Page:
From what we’ve seen, most visitors to Greenwich scurry up the hill to see the Royal Observatory and the prime meridian. At the observatory a line constructed in the pavement marks the position of the Greenwich Meridian, the consensus line of longitude 0°. Countless pictures have been snapped of tourists straddling the prime meridian line.
There’s no particular reason why the prime meridian had to run through the Greenwich Observatory. Unlike the equator, the choice of the position on the globe of the line of longitude 0° is arbitrary. The international prime meridian could have been anywhere. In 1884 the countries at the International Meridian Conference might have as easily selected Rome, Kyoto, Washington D.C., or Mecca as the agreed upon prime meridian. In fact the French for many years ignored the consensus of 25 nations who chose the Greenwich Meridian and instead insisted on using Paris meridian for their maps. Undoubtedly fixing the Prime Meridian line to Greenwich qualifies as a form of cartographical imperialism, a small sin on the scale of world history.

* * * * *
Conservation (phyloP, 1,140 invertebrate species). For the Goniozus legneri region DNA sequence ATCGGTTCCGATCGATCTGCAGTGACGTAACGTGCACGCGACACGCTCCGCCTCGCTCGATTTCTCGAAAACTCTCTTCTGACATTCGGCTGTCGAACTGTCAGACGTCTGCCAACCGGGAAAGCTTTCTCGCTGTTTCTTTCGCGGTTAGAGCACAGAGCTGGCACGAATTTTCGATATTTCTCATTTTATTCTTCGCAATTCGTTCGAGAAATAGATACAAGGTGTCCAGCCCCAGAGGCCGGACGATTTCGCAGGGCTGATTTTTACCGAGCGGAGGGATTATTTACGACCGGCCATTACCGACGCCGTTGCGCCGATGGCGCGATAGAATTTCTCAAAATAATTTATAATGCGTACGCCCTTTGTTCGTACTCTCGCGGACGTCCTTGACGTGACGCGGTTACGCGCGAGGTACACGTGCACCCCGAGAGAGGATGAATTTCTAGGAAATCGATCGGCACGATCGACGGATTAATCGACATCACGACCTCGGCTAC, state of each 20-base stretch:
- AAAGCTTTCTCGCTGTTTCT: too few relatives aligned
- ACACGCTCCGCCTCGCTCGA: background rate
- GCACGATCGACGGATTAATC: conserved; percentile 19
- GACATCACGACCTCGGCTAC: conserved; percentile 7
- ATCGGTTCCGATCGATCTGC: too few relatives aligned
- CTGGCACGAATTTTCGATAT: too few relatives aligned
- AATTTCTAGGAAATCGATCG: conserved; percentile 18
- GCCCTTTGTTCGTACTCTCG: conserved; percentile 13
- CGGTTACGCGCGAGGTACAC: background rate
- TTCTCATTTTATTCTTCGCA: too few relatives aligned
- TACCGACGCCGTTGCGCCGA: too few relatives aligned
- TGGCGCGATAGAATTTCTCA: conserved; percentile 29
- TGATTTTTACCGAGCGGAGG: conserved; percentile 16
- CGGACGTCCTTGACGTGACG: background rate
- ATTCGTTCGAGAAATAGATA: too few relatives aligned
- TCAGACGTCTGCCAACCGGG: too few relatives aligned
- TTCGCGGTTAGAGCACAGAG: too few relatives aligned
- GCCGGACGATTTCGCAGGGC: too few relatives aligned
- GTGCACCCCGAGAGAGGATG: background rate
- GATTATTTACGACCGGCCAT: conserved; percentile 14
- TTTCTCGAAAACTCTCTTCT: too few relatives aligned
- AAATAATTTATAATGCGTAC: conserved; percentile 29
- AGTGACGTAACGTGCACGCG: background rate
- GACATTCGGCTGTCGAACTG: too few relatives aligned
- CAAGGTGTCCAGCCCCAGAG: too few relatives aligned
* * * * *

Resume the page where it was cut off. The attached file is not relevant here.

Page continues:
There is more to Greenwich than the Prime Meridian. Indeed, UNESCO has anointed Maritime Greenwich and not just the Royal Observatory as a listed World Heritage site.
Down the hill from the observatory, the Old Royal Naval College is a sprawling complex of buildings along the Thames. Designed in part by Sir Christopher Wren, the college receives particular mention in the UNESCO citation. While much of the college is off limits to casual visitors, there are several buildings that are open and can be visited.
Two good places to see at the Naval College are the Chapel and the nearby Painted Hall. The Old Royal Naval College claims, rather non-definitively, that the impressive ceiling of the Painted Hall is “probably the largest painting in Europe”. It is certainly without doubt most likely probably the largest painting I’ve ever seen.